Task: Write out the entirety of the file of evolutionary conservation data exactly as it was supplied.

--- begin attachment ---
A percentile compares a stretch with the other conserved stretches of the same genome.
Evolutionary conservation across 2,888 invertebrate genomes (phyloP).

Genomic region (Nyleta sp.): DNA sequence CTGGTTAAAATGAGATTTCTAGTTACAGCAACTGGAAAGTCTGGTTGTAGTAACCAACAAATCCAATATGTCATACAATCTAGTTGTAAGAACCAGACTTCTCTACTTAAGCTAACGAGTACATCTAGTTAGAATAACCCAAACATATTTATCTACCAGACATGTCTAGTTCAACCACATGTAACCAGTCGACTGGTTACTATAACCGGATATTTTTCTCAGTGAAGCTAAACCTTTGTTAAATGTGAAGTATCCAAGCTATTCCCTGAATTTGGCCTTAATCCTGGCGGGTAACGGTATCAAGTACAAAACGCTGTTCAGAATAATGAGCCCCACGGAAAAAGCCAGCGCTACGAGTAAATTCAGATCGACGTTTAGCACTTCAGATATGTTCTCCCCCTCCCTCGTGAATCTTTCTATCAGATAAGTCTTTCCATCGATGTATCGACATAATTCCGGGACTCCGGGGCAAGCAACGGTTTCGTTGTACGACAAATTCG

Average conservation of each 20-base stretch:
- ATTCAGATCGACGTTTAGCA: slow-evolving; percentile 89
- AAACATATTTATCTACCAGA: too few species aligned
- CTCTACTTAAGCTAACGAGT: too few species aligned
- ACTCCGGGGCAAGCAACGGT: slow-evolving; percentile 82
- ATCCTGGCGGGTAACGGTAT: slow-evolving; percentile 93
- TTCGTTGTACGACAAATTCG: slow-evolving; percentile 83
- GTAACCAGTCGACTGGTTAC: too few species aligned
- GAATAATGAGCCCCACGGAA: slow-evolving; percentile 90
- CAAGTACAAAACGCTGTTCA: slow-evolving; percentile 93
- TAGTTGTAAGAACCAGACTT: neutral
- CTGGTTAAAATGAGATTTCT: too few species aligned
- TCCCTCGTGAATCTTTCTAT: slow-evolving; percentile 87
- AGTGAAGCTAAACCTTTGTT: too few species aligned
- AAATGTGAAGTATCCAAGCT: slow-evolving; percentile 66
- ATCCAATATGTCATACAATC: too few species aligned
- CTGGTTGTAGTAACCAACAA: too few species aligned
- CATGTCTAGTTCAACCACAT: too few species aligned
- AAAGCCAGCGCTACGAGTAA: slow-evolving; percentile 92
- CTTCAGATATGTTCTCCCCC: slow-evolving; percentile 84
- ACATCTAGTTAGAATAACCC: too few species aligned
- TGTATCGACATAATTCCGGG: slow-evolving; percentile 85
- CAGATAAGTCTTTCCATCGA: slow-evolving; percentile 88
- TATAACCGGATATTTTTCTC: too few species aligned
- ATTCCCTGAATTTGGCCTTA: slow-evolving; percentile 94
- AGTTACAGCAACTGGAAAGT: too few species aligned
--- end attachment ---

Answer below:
A percentile compares a stretch with the other conserved stretches of the same genome.
Evolutionary conservation across 2,888 invertebrate genomes (phyloP).

Genomic region (Nyleta sp.): DNA sequence CTGGTTAAAATGAGATTTCTAGTTACAGCAACTGGAAAGTCTGGTTGTAGTAACCAACAAATCCAATATGTCATACAATCTAGTTGTAAGAACCAGACTTCTCTACTTAAGCTAACGAGTACATCTAGTTAGAATAACCCAAACATATTTATCTACCAGACATGTCTAGTTCAACCACATGTAACCAGTCGACTGGTTACTATAACCGGATATTTTTCTCAGTGAAGCTAAACCTTTGTTAAATGTGAAGTATCCAAGCTATTCCCTGAATTTGGCCTTAATCCTGGCGGGTAACGGTATCAAGTACAAAACGCTGTTCAGAATAATGAGCCCCACGGAAAAAGCCAGCGCTACGAGTAAATTCAGATCGACGTTTAGCACTTCAGATATGTTCTCCCCCTCCCTCGTGAATCTTTCTATCAGATAAGTCTTTCCATCGATGTATCGACATAATTCCGGGACTCCGGGGCAAGCAACGGTTTCGTTGTACGACAAATTCG

Average conservation of each 20-base stretch:
- ATTCAGATCGACGTTTAGCA: slow-evolving; percentile 89
- AAACATATTTATCTACCAGA: too few species aligned
- CTCTACTTAAGCTAACGAGT: too few species aligned
- ACTCCGGGGCAAGCAACGGT: slow-evolving; percentile 82
- ATCCTGGCGGGTAACGGTAT: slow-evolving; percentile 93
- TTCGTTGTACGACAAATTCG: slow-evolving; percentile 83
- GTAACCAGTCGACTGGTTAC: too few species aligned
- GAATAATGAGCCCCACGGAA: slow-evolving; percentile 90
- CAAGTACAAAACGCTGTTCA: slow-evolving; percentile 93
- TAGTTGTAAGAACCAGACTT: neutral
- CTGGTTAAAATGAGATTTCT: too few species aligned
- TCCCTCGTGAATCTTTCTAT: slow-evolving; percentile 87
- AGTGAAGCTAAACCTTTGTT: too few species aligned
- AAATGTGAAGTATCCAAGCT: slow-evolving; percentile 66
- ATCCAATATGTCATACAATC: too few species aligned
- CTGGTTGTAGTAACCAACAA: too few species aligned
- CATGTCTAGTTCAACCACAT: too few species aligned
- AAAGCCAGCGCTACGAGTAA: slow-evolving; percentile 92
- CTTCAGATATGTTCTCCCCC: slow-evolving; percentile 84
- ACATCTAGTTAGAATAACCC: too few species aligned
- TGTATCGACATAATTCCGGG: slow-evolving; percentile 85
- CAGATAAGTCTTTCCATCGA: slow-evolving; percentile 88
- TATAACCGGATATTTTTCTC: too few species aligned
- ATTCCCTGAATTTGGCCTTA: slow-evolving; percentile 94
- AGTTACAGCAACTGGAAAGT: too few species aligned